• An amino acid (one of the building blocks that make up proteins) found in the blood.
  • Acquired mostly from eating meat.
How and when homocysteine levels rises?
  • Levels of this substance can become elevated due to insufficient intake of certain nutrients, such as some B vitamins.
  • A hereditary condition called homocystinuria causes homocysteine to accumulate in the blood in toxic levels. The condition is present at birth and involves an inability to break down homocystine.
High levels of homocysteine are related to
  • Early development of heart and blood vessel disease.
  • Considered as an independent risk factor for heart disease.
  • Low levels of vitamin B6, B12, and folate.
  • Renal disease.

It is said that doctors aren't sure how homocysteine increases the risk of heart and blood vessel disease but there appears to be a link between high homocysteine levels and damage to the arteries, causing atherosclerosis (hardening of the arteries) and the formation of blood clots.

Quercetin + Bromelain ---------> A powerful team
What is Quercetin?
  • Water-soluble substance that gives certain fruits and vegetables their coloring, explains the University of Pittsburgh Medical Center.
  • Contains as bioflavonoids (which gives the antioxidant properties)
  • Found in small doses in beans and leafy green vegetables, but in larger amounts in onions, apples, grapefruits, red wine, buckwheat, green tea and black tea.
Benefits of Quercetin
  • Increasing cardiovascular health through inhibiting the oxidizing of your bad cholesterol
  • Reducing free radical damage as a naturally-occurring but potent antioxidant
  • Minimizing bruising, reducing varicose veins while strengthening weak capillaries
  • Suppresses histamine response that causes allergic reactions
  • Improving and protecting lungs, possible treating a broad array of respiratory conditions (asthma, bronchitis, emphysema)
  • Combating cancer, in particular evidence thus far is more promising for prostate cancer
  • Curbing allergic reactions, particularly respiratory allergies
What is Bromelain?
  • A digestive enzyme naturally found in the stems of pineapples.

The medicinal benefits of pineapple have been known and recommended in South American and Central American cultures for hundreds of years.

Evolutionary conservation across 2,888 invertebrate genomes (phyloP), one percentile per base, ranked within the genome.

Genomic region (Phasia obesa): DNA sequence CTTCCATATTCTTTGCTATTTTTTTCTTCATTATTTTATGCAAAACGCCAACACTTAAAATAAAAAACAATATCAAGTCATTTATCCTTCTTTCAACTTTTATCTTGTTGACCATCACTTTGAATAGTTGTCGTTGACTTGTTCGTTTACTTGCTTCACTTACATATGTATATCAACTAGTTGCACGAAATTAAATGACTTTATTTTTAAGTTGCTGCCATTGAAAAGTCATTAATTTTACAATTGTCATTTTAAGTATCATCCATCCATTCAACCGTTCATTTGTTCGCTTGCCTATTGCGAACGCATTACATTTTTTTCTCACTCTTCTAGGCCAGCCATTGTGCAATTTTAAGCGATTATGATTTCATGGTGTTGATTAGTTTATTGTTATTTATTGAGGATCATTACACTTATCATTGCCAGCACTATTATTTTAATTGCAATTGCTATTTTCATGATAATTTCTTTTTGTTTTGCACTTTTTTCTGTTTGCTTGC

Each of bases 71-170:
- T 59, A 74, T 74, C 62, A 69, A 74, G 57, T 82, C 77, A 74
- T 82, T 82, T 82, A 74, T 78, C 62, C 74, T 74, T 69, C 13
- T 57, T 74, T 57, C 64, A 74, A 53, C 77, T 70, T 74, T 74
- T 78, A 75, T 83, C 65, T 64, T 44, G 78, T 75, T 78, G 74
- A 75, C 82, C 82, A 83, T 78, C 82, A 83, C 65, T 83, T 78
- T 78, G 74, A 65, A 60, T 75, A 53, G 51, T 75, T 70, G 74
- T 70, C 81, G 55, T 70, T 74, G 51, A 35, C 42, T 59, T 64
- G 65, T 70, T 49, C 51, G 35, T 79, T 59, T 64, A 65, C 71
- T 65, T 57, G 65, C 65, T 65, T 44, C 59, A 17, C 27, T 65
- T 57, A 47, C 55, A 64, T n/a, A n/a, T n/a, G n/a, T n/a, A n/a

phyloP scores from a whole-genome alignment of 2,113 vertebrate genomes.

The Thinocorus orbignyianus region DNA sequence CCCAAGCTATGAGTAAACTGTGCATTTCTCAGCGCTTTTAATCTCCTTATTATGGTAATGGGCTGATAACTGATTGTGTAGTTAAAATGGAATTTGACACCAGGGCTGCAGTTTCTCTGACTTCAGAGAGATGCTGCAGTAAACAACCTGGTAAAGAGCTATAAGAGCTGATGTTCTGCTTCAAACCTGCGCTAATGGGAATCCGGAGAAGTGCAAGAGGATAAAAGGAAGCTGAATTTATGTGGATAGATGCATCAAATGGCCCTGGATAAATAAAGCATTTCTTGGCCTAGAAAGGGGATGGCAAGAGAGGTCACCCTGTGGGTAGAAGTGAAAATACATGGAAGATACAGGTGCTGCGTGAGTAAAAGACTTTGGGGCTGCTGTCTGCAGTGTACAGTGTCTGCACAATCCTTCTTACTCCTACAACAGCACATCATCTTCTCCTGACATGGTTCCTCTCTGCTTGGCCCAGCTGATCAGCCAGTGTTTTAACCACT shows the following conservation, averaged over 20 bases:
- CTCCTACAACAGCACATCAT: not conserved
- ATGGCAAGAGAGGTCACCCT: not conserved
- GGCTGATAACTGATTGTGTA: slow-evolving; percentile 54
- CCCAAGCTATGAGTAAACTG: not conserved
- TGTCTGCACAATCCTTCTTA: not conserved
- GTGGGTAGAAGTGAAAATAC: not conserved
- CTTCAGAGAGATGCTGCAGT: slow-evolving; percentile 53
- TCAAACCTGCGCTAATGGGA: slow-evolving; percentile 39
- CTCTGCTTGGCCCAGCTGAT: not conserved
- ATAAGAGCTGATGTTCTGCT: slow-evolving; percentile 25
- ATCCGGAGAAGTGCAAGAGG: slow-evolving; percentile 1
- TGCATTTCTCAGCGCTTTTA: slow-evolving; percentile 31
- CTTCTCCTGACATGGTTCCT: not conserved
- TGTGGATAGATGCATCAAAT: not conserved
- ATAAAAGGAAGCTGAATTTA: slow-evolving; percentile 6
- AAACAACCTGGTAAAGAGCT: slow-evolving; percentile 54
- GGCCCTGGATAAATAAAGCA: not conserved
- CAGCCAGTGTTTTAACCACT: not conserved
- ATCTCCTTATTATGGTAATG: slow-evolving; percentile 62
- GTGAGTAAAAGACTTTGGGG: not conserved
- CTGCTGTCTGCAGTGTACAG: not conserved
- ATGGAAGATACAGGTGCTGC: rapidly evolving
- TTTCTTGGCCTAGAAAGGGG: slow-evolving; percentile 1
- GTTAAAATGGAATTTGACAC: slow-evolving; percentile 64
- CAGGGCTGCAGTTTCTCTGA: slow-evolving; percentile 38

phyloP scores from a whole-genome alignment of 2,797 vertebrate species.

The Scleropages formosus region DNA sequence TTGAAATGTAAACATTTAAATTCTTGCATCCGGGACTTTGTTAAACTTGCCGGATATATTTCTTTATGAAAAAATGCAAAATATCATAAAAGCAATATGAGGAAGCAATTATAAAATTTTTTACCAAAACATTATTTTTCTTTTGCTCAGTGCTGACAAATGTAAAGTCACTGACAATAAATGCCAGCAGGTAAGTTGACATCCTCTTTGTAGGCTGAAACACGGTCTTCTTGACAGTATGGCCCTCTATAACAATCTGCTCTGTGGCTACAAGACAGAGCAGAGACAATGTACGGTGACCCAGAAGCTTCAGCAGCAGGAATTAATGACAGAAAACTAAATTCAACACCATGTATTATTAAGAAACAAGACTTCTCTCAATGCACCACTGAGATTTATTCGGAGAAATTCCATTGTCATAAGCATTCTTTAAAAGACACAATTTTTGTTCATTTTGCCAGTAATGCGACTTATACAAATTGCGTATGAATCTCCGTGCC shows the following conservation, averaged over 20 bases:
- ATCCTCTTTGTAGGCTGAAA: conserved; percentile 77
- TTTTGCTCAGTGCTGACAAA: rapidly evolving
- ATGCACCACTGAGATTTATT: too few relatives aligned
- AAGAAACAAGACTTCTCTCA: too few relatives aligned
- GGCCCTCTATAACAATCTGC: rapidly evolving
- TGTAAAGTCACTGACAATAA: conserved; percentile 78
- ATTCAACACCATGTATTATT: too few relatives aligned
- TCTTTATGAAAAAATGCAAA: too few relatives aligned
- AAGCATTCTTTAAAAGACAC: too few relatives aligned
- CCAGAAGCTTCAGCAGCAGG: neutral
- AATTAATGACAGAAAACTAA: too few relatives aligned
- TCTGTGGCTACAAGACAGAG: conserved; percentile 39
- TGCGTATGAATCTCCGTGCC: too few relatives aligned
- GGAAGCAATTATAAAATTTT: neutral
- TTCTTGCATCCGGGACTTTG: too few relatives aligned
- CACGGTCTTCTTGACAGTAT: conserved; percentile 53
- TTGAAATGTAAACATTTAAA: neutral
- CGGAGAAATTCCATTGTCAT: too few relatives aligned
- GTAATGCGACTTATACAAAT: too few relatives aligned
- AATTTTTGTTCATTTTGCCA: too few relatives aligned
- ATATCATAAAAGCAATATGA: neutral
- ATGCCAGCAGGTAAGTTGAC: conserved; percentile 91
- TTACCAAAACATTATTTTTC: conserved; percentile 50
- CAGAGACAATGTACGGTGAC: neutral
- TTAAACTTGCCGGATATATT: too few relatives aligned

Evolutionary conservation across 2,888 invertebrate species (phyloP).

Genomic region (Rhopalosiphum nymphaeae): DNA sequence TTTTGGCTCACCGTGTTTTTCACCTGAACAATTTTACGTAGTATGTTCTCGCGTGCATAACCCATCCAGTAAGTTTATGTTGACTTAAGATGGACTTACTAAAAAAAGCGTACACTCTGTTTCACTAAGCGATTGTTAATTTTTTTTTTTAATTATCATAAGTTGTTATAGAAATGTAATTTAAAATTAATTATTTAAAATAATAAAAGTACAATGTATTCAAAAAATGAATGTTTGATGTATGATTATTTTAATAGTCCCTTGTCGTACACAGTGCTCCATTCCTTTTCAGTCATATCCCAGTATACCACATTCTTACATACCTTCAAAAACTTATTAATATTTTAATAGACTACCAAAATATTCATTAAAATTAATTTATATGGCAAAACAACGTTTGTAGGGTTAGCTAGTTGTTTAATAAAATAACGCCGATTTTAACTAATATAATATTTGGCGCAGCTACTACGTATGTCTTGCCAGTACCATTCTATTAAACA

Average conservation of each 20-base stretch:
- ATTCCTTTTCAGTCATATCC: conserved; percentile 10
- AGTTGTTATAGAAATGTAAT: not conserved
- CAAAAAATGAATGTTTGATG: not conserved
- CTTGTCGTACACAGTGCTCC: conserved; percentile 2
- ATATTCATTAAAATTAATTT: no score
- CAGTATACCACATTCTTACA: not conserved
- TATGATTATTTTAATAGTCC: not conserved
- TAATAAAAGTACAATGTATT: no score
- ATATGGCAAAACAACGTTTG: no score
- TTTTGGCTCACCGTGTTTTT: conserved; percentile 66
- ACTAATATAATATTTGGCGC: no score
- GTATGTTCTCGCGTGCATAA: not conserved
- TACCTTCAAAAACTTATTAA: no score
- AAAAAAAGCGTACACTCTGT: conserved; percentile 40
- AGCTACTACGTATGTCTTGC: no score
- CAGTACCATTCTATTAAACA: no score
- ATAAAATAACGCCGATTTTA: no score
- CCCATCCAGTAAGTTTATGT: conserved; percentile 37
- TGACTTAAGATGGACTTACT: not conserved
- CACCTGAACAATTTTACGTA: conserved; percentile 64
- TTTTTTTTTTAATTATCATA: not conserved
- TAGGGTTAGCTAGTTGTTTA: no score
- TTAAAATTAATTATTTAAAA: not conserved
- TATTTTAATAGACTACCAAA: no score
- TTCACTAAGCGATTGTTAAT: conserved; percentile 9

Benefits of Bromelain
  • Bromelain, like protease and lipase, is a protein-digesting natural enzyme.
  • Anti-inflammatory properties.
  • Bromelain functions as an enzyme and protein, limiting the action of metabolites and neutrophils on inflammation.
  • Assists in increasing body's absorption and utilization of quercetin.

Bromelain first found use as a therapy in Hawaii in 1957. Since then the research of this digestive enzyme has spread throughout the world.

What is Trimethylgylcine (Betaine)?
  • Nutrient known as a methyl donor. Methyl donors carry and donate methyl molecules, an activity important for cellular reproduction and chemical processes in the body, explains the University of Maryland Medical Center, or UMMC.
  • Trimethylglycine occurs in beets, broccoli, spinach, grains and shellfish.
Benefits of TMG
  • Decreases high levels of homocysteine
  • Doctors prescribe trimethylglycine to treat homocystinuria, according to the U.S. National Institutes of Health at its MedlinePlus website.
  • Animal research indicates that trimethylglycine may have protective effects on the liver and could prevent fatty liver deposits, according to UMMC
Available Formulation
  • Vegetable Capsule Pepsin custom made.
  • Tablet TMG 1200mg (Betaine Anhydrous) (30 tabs)
  • Capsule J-Flex 500mg (Quercetin Bromelain) (90 caps)